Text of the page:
Qubes OS GPS Stand-alone VM


This is a Standard debian-12 with with small modifications. The main idea is to sync time to 0.0* seconds Manualy as recomended by Whonix through all the running VM’s.

Size 3.8 GB (3805777920 bytes)
$ sha512sum qubes-backup-2024-03-08T162207
59bedc98addab37498411d26fd6e175cbf498211a1030da831732cbb1bac03f0d4ee3682b95673bb18bcf27ddb051607b9a83dbd8ab6da91158759c36ff64d9d qubes-backup-2024-03-08T162207

You can download it from:

The disk space used when restored from backup is 11.6 GB. If this puts you in the LAST 50 GB (or last 10%) of available disk space (check the icon on the bar top right), don’t install it. Running out of disk space is painful.

Target audience
You started with Qubes less than 6 month ago.
If you do not have additional hardware, software, or legacy templates, get a USB Ublox GPS and install the VM before you go online for the first time. This is a baby step to safety.

How to use.
General: The file manager is Caja. It can be called from terminal with /gpCaja/opt/gnu/bin/caja

Start GPS-deb12. From the hardware icon (top right) move the GPS hardware/dongle (which is by default in sys-usb VM) to GPS-deb12 VM.

Start xterm (write click in Qubes Manager on GPS-deb12 VM entry, select to run a command, type xterm and press Enter).
In xterm run /home/user/gpsd-gp/opt/gnu/bin/cgps. If you don’t see anything, most likely you forgot to move the GPS hardware to the GPS-deb12 VM or your GPS is not compatible (bummer, the majority of GPSes are compatible and the most common Ublox is compatible).

After everything GPS settles, and you can see a location fix (latitude and longitude), and the Time offset, open another terminal. Type ./gpstimeT1.sh and repeat a maximum of 3 times in a minute until your Time offset is 0.0*. In most cases once or twice is enough.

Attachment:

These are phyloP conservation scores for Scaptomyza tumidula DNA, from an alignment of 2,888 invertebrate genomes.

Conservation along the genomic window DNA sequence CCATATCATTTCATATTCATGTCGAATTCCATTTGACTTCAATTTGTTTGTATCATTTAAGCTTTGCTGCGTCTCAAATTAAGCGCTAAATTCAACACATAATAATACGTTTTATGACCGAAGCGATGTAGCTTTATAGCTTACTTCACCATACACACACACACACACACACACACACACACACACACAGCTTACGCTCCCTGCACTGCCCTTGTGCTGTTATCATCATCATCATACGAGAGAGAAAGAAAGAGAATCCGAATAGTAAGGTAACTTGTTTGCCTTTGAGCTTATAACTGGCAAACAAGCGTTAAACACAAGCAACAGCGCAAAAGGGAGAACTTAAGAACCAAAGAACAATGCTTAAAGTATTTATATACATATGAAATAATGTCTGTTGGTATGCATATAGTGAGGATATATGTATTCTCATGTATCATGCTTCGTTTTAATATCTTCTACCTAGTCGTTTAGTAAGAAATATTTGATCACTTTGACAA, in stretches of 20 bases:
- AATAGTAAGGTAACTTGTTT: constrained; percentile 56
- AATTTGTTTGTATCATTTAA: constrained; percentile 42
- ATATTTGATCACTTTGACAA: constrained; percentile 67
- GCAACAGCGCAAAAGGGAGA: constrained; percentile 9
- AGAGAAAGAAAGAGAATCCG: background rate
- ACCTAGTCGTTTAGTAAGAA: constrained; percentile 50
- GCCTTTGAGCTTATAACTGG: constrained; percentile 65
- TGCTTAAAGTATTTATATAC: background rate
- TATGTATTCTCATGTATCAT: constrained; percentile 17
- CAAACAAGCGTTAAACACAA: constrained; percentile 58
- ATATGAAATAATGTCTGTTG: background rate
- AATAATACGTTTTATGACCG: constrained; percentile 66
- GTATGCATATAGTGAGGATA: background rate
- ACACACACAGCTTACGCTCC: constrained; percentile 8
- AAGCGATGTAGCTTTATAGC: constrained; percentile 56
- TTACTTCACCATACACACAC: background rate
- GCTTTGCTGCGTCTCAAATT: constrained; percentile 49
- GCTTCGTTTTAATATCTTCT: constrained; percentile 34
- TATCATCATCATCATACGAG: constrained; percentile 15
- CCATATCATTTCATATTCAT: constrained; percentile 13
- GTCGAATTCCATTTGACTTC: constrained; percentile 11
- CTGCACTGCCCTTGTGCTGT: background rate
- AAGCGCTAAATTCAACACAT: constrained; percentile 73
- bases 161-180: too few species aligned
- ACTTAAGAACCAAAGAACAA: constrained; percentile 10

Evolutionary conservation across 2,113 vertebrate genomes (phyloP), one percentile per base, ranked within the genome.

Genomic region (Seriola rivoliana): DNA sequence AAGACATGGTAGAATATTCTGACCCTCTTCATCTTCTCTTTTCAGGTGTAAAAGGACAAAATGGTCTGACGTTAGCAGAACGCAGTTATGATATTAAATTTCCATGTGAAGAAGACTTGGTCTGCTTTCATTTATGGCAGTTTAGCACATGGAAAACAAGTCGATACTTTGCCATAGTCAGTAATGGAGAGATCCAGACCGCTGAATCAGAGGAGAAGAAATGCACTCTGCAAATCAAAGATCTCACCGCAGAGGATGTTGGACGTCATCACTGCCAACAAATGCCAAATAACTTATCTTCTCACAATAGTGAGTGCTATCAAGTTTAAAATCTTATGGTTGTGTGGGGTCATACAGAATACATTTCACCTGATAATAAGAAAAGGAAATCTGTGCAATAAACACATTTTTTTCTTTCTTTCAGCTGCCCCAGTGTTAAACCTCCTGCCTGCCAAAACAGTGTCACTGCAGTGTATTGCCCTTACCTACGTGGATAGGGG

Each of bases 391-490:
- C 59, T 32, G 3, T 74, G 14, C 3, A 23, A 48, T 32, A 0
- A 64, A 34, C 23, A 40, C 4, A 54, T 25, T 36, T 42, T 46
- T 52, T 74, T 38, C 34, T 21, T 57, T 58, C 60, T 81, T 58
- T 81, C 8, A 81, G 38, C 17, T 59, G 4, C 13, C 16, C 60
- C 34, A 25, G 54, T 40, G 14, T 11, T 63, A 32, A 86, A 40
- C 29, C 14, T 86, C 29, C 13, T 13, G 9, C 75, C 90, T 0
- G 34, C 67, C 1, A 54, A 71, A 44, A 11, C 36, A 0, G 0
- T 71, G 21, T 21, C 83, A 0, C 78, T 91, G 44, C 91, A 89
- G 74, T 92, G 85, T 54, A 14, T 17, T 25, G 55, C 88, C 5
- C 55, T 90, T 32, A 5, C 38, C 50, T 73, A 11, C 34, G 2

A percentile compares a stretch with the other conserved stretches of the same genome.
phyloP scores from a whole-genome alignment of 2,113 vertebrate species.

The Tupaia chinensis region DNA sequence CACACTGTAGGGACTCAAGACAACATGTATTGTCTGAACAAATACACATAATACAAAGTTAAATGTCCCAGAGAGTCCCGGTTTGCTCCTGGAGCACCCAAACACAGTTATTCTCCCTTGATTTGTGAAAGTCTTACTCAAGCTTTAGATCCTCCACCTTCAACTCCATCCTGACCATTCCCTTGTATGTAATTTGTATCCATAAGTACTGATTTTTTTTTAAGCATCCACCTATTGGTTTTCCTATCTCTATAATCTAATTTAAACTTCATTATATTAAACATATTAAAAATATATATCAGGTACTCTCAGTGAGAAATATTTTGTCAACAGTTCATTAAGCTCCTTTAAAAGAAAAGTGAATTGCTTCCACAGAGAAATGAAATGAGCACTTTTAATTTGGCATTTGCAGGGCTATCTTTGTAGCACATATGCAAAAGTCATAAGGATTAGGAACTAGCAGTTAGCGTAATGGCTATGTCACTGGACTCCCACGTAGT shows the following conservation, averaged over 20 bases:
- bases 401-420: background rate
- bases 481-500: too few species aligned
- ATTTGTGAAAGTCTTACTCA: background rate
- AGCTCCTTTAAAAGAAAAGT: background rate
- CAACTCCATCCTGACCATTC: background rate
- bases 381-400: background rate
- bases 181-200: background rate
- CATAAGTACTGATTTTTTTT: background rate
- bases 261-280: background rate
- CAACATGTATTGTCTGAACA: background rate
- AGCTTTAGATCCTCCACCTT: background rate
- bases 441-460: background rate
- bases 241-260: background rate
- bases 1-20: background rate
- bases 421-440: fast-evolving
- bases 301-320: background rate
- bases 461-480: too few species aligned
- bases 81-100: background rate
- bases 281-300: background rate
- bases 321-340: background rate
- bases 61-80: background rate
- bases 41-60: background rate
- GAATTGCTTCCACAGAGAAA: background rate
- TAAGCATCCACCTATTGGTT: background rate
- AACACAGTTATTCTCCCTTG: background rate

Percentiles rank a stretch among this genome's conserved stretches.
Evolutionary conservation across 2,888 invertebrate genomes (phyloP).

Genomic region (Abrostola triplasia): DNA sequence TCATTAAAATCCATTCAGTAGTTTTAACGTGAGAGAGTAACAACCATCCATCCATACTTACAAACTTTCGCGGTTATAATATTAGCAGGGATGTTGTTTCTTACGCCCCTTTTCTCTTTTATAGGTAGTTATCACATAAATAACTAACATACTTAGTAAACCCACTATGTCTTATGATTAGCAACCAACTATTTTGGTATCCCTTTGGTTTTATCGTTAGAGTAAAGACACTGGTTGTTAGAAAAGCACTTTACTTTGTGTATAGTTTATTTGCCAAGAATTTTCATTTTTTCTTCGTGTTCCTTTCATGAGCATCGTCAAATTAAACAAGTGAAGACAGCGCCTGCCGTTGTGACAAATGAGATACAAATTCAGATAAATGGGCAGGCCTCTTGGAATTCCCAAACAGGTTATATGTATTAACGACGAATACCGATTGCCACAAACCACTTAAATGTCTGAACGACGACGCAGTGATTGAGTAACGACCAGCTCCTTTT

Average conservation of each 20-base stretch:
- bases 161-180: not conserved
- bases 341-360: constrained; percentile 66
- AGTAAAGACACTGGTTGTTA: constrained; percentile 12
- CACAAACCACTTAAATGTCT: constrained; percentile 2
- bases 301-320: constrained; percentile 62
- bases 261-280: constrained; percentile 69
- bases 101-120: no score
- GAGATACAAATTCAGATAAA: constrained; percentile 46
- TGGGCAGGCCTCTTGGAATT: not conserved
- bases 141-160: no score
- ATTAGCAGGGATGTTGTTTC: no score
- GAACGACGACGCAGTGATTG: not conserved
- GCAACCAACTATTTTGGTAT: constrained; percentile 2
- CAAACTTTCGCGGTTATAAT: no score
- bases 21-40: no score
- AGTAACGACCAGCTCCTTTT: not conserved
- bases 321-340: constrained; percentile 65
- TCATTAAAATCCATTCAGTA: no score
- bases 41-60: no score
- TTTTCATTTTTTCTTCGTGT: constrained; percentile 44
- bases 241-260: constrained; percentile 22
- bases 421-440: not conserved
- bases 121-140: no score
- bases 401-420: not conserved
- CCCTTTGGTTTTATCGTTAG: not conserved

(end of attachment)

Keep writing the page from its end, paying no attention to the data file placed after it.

In Qubes Global Config set your time VM as GPS-deb12. In Dom0 terminal execute sudo qvm-sync-clock.
You can even use it as Dom0 update. Who am I to tell you what to do or not do? I’m No-Curva and that is a guarantee.

You can get a similar VM on i2p that includes GPS time.

Keybase and Amazon are just…

Could you provide a script to run on a debian template to achieve the same changes?

It would be a lot more easier to review and audit the code rather than looking for all your changes done on the template.


Worth noting, just in case:


Thank you @Qball. I’m with @solene on this, an auditable script would be the next obvious step.

Public Safety:

As with everything not signed by the Qubes OS team exercise extreme caution and only use if you know what you are doing / have minimal risk in doing so. The above is a contribution from the community and in no way endorsed, verified or otherwise recommended by the project.

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Also, restoring someone else’s backup file without passing --paranoid-mode to qvm-backup-restore is probably equivalent to giving whoever created the the backup file full access to the system, including dom0.

Stripped of the normal integrity mechanism which is “I created this backup file myself on an uncompromised computer, and protected it with a password only known to me” it’s a complex file format that will be parsed by scary (and usually outdated, in dom0) codebases like libxml2, GNU tar, etc. Paranoid Mode at least moves that parsing into an untrusted DisposableVM.


It can happen if I made lots of mistakes in jugments. I did take some precautions hopefully enough. The point was to show how GPS time works in Qubes. There are some more subtle security points such as: if you have Qubes file manager in sys-net, you escaped to early from the asylum… etc. I do understand the risk.

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Thanks for pointing out that transfering VM even between your own machines is Extremely Dangerous. Keybase and Amazon needs security minded people such as yourself.

I’m not sure if that’s the right conclusion to draw. If you trust both of your own machines equally, for example, then it’s not a security risk to use Qubes backup and restore without paranoid mode.